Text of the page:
Sheila Adhiambo Lumumba, a 25-year-old Kenyan non-binary lesbian, was found murdered and naked in their bedroom in Karatina, north of Nairobi on April 17. A postmortem report conducted the next day at Karatina Sub-County Hospital and seen by Human Rights Watch revealed that Lumumba was sexually assaulted, hit on the head with a blunt object, and stabbed in the chest, face, neck, and eyes. Police have yet to properly investigate.
Click to expand Image
© Sheila Adhiambo Lumumba/Instagram
Lumumba’s cousin, Brenda Akinyi, told Human Rights Watch that the family is desperate to receive the results of a toxicology report that they requested; they are also hoping that Lumumba was unconscious during the attack. According to Akinyi, Lumumba’s cousins are investigating the murder themselves because police failed to update the family on case developments. After police claimed they had thoroughly searched the crime scene, Lumumba’s family members said they found a knife and razor blade in their bedroom. A family friend found CCTV footage of Lumumba leaving a bar with three men on her last night alive.
In the face of inadequate police response, lesbian, bisexual, and queer (LBQ) activists started a campaign for justice and circulated a photo on social media of Lumumba in their jean jacket: vibrant, stylish, and alive. By the start of Lesbian Visibility Week (April 25 to May 1), #JusticeForSheila was trending in Kenya.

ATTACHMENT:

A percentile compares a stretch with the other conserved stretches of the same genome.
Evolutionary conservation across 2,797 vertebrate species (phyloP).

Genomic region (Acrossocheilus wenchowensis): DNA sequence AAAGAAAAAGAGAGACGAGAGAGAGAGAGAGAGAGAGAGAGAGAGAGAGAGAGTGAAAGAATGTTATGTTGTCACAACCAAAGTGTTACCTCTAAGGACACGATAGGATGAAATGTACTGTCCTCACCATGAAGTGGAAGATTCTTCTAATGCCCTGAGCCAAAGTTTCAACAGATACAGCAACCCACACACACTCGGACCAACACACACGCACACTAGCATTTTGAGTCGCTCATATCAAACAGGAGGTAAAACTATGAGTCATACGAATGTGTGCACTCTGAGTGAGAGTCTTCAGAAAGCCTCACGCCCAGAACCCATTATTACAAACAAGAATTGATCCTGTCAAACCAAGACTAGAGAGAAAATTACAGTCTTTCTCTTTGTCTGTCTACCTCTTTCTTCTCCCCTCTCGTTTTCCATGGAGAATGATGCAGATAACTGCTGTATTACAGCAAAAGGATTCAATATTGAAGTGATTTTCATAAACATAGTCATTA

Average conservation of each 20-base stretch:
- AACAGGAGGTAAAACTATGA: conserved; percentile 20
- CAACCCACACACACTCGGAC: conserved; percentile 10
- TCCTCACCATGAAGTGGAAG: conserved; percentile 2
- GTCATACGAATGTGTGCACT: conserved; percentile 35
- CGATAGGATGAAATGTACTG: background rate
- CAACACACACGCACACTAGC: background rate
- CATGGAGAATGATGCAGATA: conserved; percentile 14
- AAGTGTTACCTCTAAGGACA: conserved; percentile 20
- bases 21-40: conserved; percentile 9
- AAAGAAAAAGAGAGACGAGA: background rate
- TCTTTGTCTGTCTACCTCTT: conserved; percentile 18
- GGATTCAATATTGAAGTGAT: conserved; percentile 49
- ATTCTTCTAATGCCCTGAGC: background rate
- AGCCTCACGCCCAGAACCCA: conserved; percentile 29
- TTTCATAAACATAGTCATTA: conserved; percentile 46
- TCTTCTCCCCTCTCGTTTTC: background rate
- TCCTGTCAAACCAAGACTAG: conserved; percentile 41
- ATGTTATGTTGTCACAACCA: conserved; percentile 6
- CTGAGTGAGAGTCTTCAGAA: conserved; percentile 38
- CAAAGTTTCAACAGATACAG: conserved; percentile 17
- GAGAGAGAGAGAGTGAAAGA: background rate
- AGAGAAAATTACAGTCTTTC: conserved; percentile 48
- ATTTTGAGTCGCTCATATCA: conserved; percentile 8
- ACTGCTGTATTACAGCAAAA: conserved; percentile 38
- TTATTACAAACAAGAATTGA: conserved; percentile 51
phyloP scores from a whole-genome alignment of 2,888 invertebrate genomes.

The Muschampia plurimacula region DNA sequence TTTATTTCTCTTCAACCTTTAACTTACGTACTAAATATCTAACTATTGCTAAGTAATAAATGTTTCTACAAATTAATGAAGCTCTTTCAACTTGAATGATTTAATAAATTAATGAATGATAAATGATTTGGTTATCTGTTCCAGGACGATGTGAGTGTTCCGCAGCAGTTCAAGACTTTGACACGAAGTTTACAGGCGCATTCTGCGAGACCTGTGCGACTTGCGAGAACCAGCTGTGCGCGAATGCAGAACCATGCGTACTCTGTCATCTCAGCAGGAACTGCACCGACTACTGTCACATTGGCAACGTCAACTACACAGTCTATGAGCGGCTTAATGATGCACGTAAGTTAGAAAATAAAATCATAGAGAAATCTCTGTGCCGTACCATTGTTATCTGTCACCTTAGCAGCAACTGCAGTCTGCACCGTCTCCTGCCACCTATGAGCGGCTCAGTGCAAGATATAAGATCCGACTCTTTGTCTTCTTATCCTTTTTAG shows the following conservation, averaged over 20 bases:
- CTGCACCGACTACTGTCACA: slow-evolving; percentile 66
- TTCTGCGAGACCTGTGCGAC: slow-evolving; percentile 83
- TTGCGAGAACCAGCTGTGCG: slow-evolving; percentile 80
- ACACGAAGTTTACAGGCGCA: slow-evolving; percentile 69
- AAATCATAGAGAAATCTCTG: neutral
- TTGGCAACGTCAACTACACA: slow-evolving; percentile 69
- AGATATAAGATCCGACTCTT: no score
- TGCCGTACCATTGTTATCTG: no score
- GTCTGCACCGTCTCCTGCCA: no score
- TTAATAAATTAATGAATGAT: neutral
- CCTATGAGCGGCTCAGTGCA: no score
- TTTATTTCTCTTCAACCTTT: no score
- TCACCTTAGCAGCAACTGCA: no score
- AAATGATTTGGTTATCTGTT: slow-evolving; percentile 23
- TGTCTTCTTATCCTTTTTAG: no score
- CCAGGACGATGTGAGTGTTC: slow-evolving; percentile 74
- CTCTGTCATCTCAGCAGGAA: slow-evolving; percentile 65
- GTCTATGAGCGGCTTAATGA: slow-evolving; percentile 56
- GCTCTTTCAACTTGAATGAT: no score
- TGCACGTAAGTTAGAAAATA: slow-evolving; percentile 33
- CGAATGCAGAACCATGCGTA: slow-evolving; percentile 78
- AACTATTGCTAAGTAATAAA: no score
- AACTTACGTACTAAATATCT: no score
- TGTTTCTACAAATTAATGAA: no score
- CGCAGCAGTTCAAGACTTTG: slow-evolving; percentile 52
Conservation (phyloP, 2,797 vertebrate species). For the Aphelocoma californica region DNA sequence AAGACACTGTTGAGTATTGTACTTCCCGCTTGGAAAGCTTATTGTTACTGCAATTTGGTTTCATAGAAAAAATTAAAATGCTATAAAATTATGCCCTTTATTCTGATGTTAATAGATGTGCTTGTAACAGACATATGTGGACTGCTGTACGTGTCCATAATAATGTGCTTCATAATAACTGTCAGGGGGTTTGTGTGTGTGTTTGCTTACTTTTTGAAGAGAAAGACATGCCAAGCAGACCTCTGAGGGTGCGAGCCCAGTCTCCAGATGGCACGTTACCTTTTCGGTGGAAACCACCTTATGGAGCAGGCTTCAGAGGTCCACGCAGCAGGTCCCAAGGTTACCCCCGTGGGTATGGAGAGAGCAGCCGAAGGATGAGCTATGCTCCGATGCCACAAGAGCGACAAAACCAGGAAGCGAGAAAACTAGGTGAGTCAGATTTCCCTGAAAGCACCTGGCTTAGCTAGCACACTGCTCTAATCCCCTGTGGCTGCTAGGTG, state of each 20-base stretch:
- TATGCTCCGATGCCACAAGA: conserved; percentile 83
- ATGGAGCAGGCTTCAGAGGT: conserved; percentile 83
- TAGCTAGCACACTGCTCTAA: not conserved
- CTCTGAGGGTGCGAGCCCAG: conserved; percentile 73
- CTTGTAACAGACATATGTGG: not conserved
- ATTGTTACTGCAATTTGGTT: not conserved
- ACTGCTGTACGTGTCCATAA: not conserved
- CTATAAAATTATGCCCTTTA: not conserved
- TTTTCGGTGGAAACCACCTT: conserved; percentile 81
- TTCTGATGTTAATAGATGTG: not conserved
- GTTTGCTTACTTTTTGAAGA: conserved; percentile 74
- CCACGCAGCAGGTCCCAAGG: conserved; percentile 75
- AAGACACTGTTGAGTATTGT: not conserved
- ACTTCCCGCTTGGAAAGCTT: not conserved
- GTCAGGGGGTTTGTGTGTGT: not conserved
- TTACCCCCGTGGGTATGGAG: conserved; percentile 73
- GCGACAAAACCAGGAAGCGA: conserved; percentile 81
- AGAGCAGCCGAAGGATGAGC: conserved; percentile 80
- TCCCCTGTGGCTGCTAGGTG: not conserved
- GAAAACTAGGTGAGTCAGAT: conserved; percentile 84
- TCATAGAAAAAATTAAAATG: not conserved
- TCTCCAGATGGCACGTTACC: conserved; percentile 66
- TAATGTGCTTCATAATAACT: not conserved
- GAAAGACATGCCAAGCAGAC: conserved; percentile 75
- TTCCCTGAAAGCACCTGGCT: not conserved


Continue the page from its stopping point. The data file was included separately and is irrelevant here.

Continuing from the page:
Kenya’s laws forbidding consensual same-sex relations contribute to a climate of discrimination and violence. In 2019, Kenya’s high court upheld two colonial-era laws criminalizing homosexuality on grounds that activists who petitioned the court “failed to prove that the provisions are discriminatory.”
Kenya’s laws and policies against sexual and gender-based violence do not explicitly mention LBQ people, nor does Kenya’s National Policy on Prevention and Response to Gender-Based Violence mention murder as a form of gender-based violence. This renders both the extent of the brutality and the unique targeting that Lumumba experienced as a lesbian invisible under Kenya’s current policies.
Police should immediately conduct a thorough and transparent investigation into Lumumba’s murder, and Kenya’s Directorate of Criminal Investigations and the National Police Service Commission should release statements condemning the attack. The government should also replace its discriminatory laws banning homosexuality, and reform the country’s gender-based violence policies to protect the rights of LBQ people.